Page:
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AHSS 1030 (3)
Chapter 6

Chapter 6 - Applied Performance Practices.doc

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AHSS 1030
Pierre Mc Clelland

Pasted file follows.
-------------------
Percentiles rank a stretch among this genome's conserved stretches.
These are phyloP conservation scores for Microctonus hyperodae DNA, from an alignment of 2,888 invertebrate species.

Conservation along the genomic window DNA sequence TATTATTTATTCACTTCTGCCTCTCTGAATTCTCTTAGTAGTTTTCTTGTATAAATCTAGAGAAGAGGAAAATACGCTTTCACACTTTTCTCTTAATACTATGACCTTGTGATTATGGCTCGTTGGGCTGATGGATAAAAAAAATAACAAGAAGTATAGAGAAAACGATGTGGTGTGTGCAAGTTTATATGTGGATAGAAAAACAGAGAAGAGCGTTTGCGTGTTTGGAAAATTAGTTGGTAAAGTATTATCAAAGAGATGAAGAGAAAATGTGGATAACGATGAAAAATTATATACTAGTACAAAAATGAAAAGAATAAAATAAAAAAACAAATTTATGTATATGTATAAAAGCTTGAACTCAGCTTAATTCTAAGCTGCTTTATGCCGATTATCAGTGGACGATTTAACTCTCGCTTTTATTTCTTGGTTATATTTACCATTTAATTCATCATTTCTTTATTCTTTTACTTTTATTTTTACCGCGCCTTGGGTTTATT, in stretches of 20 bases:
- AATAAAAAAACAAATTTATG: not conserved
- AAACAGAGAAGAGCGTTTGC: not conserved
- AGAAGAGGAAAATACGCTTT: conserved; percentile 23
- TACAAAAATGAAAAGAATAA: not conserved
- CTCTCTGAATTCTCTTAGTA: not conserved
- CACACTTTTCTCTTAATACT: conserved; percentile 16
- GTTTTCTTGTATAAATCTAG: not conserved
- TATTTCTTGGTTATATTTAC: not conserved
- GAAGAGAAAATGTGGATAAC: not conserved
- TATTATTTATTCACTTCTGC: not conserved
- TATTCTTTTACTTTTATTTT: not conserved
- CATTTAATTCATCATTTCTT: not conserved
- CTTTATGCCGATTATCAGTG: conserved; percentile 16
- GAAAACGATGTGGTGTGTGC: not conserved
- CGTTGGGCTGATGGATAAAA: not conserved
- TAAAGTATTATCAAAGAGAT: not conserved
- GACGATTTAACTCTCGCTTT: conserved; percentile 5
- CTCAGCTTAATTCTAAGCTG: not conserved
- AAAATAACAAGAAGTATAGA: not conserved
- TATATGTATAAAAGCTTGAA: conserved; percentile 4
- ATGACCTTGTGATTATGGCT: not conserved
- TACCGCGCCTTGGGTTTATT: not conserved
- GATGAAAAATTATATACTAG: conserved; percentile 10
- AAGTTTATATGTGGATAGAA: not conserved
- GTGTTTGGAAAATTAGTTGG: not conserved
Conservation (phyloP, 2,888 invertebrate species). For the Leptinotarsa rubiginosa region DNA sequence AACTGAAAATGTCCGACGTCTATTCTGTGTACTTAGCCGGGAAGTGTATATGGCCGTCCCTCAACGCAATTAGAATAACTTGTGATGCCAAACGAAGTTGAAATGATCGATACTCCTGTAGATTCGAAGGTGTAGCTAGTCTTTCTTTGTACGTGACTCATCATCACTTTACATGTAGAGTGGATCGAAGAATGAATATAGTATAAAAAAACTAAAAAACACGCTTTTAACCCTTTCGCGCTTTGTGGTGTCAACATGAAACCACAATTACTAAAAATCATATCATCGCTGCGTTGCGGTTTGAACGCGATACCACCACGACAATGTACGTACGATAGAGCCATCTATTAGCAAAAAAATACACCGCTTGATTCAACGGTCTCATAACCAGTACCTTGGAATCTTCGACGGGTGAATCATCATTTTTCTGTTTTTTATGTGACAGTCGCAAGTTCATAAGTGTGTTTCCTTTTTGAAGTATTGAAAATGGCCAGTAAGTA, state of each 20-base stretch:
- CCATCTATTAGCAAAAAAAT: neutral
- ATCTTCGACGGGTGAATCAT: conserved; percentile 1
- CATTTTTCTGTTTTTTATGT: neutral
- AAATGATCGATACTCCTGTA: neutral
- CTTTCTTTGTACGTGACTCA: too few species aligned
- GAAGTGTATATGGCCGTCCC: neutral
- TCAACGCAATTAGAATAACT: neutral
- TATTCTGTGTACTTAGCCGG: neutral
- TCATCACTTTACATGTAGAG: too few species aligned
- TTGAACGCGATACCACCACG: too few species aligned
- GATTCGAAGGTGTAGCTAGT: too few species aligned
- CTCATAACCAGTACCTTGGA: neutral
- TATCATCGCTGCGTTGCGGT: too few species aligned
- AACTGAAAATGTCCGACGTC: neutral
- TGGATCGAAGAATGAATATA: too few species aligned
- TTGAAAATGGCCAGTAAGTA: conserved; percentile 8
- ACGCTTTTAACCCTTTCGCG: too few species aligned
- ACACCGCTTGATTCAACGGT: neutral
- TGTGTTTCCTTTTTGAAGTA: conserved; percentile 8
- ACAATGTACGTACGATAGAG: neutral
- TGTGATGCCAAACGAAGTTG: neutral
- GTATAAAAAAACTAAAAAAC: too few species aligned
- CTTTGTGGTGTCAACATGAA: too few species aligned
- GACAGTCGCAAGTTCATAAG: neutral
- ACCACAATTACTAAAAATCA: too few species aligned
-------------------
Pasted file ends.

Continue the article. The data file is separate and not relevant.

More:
Chapter 6 - Applied Performance Practices Thursday, March 7, 2013 1:22 AM THE MEANING OF MONEY IN THE WORKPLACE • Rewarding people with money is one of the oldest and certainly the most widespread applied performance practice • Money relates to our needs, our emotions, and our self-concept. It is a symbol of achievement and status, a reinforcer and motivator, and a source of enhanced or reduced anxiety. • Studies report that money is viewed as a symbol of status and prestige, as a source of security, as a source of evil, or as a source of anxiety or feelings of inadequacy. • These attitudes toward money influence an individual's ethical conduct, organizational citizenship, and many other behaviours and attitudes. FINANCIAL REWARD PRACTICES • Financial rewards come in many forms, which can be organized into the four specific objectives : membership and seniority, job status, competencies, and task performance. • Membership-based and seniority-based rewards (sometimes called “pay for pulse”) represent the largest part of most paycheques. o These membership and seniority-based rewards potentially attract job applicants (particularly those who desire predictable income) and reduce turnover. • The higher worth assigned to a job, the higher the minimum and maximum pay for people in that job. • status-based pay potentially motivates employees to compete with each other for higher-status jobs and to raise the value of their own jobs by exaggerating job duties and hoarding resources. • The most common competency-based practices identify specific competencies within a broad group of jobs as well as core competencies that are relevant across all job groups. • The second form of competency-based rewards are skill-based pay plans that reward employees based on their mastery of specific skill blocks. • Competency-based rewards motivate employees to learn new skills. • Individual Rewards :Canadians today continue to receive various forms of individual-level rewards. Some earn bonuses for accomplishing a specific task or exceeding annual performance goals. • Team Rewards : Employees earn bonuses that can exceed half their total pay based on how much steel is produced by the team. This team-based bonus system also includes penalties. If employees catch a bad batch of steel before it leaves the mini-mill, they lose their bonus for that shipment. But if a bad batch makes its way to the customer, the team loses three times its usual bonus. o Gainsharing plans tend to improve team dynamics, knowledge sharing, and pay satisfaction. They also create a reasonably strong link between effort and performance because much of the cost reduction and labour efficiency is within the team's control • Organizational Rewards the whole organization gets rewarded for reaching certain performance goals. • Employee share ownership plans (ESOPs) encourage employees to buy company shares, usually at a discounted price or through a no-interest loan. • While ESOPs involve purchasing company shares, share options give employees the right to purchase company shares at a future date at a predetermined price. • Profit-sharing plans represent another type of organizational-level reward in which employees receive bonuses on the basis of the previous year's level of corporate profits. • The main problem with ESOPs, share options, and profit sharing is that employees often perceive a weak connection between individual effort and corporate profits or the value of company shares. • top-performing companies are more likely to have performance-based rewards, which is consistent with evidence that these rewards are one of the high-performance work practices • Reward systems do motivate most employees, but only under the right conditions. Here are some of the more important strategies for improving reward effectiveness. • Link Rewards to Performance o Companies also need to apply rewards soon after the performance occurs, and in a large-enough dose (such as a bonus rather than a pay increase), so that employees experience positive emotions when they receive the reward • Ensure that Rewards are Relevant o The more employees see a “line of sight” between their daily actions and the reward, the more they are motivated to improve performance • Use Team Rewards for Interdependent Jobs o it is difficult to measure individual performance when employees are working in teams. o Team rewards also encourage cooperation, which is more important when work is highly interdependent o A third benefit of team rewards is that they tend to support employee preferences for team-based work. • Ensure that Rewards are Valued o It seems obvious that rewards work best when they are valued. o Executives thought the employees would ask for more money in a special team reward program. Instead, distribution staff said the most valued reward was a leather jacket with the Campbell Soup logo on the back. The leather jackets cost much less yet were worth much more than the financial bonus the company had intended to distribute • Watch Out for Unintended Consequences o Performance-based reward systems sometimes have an unexpected— and undesirable—effect on employee behaviours. o EXAMPLE: Consider the pizza company that decided to reward its drivers for on-time delivery. The plan got more hot pizzas to customers on time, but it also increased the accident rates of the company's drivers because the incentive motivated them to drive recklessly. JOB DESIGN PRACTICES • A job is a set of tasks performed by one person. • Job specialization occurs when the work required to make a toy—or any other product or service—is subdivided into separate jobs assigned to different people. • . Cycle time is the time required to complete the task before starting over with a new work unit. • One reason for this higher efficiency is that employees spend less time changing activities because they have fewer tasks to juggle. • A second reason for increased work efficiency is that specialized jobs require fewer physical and mental skills to accomplish the assigned work, so less time and fewer resources are needed for training. • A third reason is that shorter work cycles give employees more frequent practise with the task, so jobs are mastered more quickly. • A fourth reason why specialization tends to increase work efficiency is that employees with specific aptitudes or skills can be matched more precisely to the jobs for which they are best suited. • scientific management is mainly associated with high levels of job specialization and standardization of tasks to achieve maximum efficiency. • According to Taylor, the most effective companies have detailed procedures and work practices developed by engineers, enforced by supervisors, and executed by employees. • Employee turnover and absenteeism tend to be higher in specialized jobs with very short time cycles. Companies sometimes have to pay higher wages to attract job applicants to this dissatisfying, narrowly defined work • Job specialization often r